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ELISA SETUP,negative control OD is higher than tests

indirect ELISA set up negative control high OD

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7 replies to this topic

#1 christhar

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Posted 22 September 2012 - 01:09 AM

Dear all,
I would be so thankful if you share your personal experience about such a problem if you have had faced ever!
I do run an ELISA set up,to detect Ab raised in mice serum after a vaccine model administration.The protein antigen which has been injected to mice,the same one,has been coated and serums were added to mesure specific IgG against.But the point is that the serums of mice which are non-immunized,show higher OD than the test ones.It's nothworthy to mention that other immunoassay have confirmed the immune induction ability of administrated vaccine,and more over,this test had been set up months ago and it worked well.But now,it doesn't work I have also checked these serums in another ELISA run which an irrelevant Ag had been coated!!! That just drove me crazy when I found the same result in an ELISA run utilizing an irrelevant antigen!
I'm just seeking for an advice to check out how can I solve this problem
Regards

#2 bob1

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Posted 23 September 2012 - 12:34 PM

Check that your mice don't have some sort of infection (virus, bacteria or eukaryotic), especially something like pinworm, which is very common and leads to a heightened immune response. Also check that they are not on some sort of feed that could cause a response like this - many of the medicated feeds lead to weird immunological responses.

#3 christhar

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Posted 24 September 2012 - 03:58 AM

Thnx Global moderator

The point is that I've check cellular immunity as well and control mice didn't responde in any of cell mediated immune responses including,Lymphocyte proliferation assay,Cytokine secretion by spleen cells after invitro recall and CTL activity...

#4 bob1

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Posted 24 September 2012 - 12:51 PM

Yeah - that's why I think the problem is with the mice as a whole - so something in the mouse facility, not your experiments individually.

#5 Ben Lomond

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Posted 24 September 2012 - 04:26 PM

So, if I have understood correctly, you are coating the vaccine antigen on the plate, and then capturing specific mouse anti vaccine antibodies on the immobilized vaccine antigen, and then detecting with a specific species (goat for example) anti-mouse enzyme conjugate. All mice will have an abundance of mouse IgG in their serum, and your vaccinated mice have an abundance of mouse IgG in their serum, a portion of which is specific for the vaccine.

So, the secondary antibody (anti-mouse conjugate) is binding to the contents of all wells somehow. This could be because the reagent has gone off and is binding nonspecifically to the contents of the wells, or alternatively the IgG within the samples is binding to the well contents and the binding is happening by some process independent of the vaccine antigen on the plate.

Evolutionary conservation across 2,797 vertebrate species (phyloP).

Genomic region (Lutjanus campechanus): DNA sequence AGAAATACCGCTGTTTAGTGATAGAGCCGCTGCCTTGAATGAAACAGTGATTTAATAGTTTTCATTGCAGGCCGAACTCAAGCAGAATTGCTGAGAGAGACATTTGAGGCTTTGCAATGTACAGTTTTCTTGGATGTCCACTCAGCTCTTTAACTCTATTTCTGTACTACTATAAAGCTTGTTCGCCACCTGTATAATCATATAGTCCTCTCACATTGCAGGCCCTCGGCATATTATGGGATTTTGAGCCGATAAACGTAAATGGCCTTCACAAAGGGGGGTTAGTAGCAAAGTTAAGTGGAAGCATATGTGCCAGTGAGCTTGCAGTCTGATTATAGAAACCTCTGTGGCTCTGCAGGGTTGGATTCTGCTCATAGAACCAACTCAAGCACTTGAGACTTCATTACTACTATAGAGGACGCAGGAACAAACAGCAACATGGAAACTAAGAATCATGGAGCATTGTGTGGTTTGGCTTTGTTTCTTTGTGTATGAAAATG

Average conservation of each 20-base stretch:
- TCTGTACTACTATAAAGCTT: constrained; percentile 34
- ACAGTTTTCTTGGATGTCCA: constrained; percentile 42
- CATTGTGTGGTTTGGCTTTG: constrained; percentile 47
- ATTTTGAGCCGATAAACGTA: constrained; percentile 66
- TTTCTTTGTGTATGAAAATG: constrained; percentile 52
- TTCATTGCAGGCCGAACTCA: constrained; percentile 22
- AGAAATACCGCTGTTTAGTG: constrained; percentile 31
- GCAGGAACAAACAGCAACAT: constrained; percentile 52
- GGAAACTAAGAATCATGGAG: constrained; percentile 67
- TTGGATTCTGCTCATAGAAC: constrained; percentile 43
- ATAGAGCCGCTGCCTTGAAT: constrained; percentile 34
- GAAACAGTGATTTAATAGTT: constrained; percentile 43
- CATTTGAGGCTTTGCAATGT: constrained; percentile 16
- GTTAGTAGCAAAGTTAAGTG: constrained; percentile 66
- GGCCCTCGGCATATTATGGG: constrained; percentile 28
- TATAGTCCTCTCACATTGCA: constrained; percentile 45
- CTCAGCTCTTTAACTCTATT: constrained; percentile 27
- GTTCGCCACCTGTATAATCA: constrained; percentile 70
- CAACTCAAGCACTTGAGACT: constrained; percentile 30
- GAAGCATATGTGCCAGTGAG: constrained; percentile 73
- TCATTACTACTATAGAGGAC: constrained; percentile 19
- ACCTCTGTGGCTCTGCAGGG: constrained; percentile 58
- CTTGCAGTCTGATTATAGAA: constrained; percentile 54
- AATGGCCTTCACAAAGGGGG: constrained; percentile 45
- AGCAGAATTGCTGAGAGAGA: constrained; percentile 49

In assays to detect human IgGs in various species including human (my experience) the sample quality is often very important in getting a clean signal. Several freeze thaws and a few months at -20 will be enough to result in binding of non-specific sample IgG to the plate making it impossible to differentiate signal from noise.

Another possibility could relate to the blocking (and diluent) Has the blocking solution been stored for a while without preservative? If the blocker has gone off, then you might expect the IgG within the samples to bind to the incompletely blocked plastic surface.

So suggestions:

Test fresh blank matrix (mouse serum)
Test fresh blocker and different lot
Test fresh anti mouse detection reagent and different lot
Test diluent only instead of anti mouse detection reagent (to make sure there isn't something else in the assay affecting the chromogen)
Prepare fresh coating buffer in disposable plastic as IgG does have a habit of getting into coating solutions especially when reusable glass is used to prepare them

Please let us know how you get on

good luck

#6 christhar

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Posted 03 October 2012 - 06:53 AM

Dear bob1

I mean that control mice didn't raise any cellular immune response in cell mediated immunity.So,its hard to consider sth is wrong with mice in whole..But that could be possible though..

#7 christhar

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Posted 03 October 2012 - 07:33 AM

Ben lomond

I've checked

-Fresh blocker
-different chromogen lot
-different coating buffer
and will check your other commented options for sure.

but I have to mention that,
when I coated an unrelated antigen and ran ELISA,again my control group serums showed highest OD!!
and
when I ran ELISA without coating the well,but blocked it,the negative serum group showed highest OD again!
and
the in all cases,negative controls always showe higher ODs than test groups!!

would be so thankful of sharing your own experience regarding such a problem..

#8 Ben Lomond

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Posted 03 October 2012 - 05:50 PM

OK, just go through the list and identify the problem by a process of elimination. Your experiments demonstrate that the problem is independent of the coating antigen, coating buffer, and chromogen, so these can be taken off the list of reagents causing the excessive background.





Also tagged with one or more of these keywords: indirect ELISA, set up, negative control, high OD

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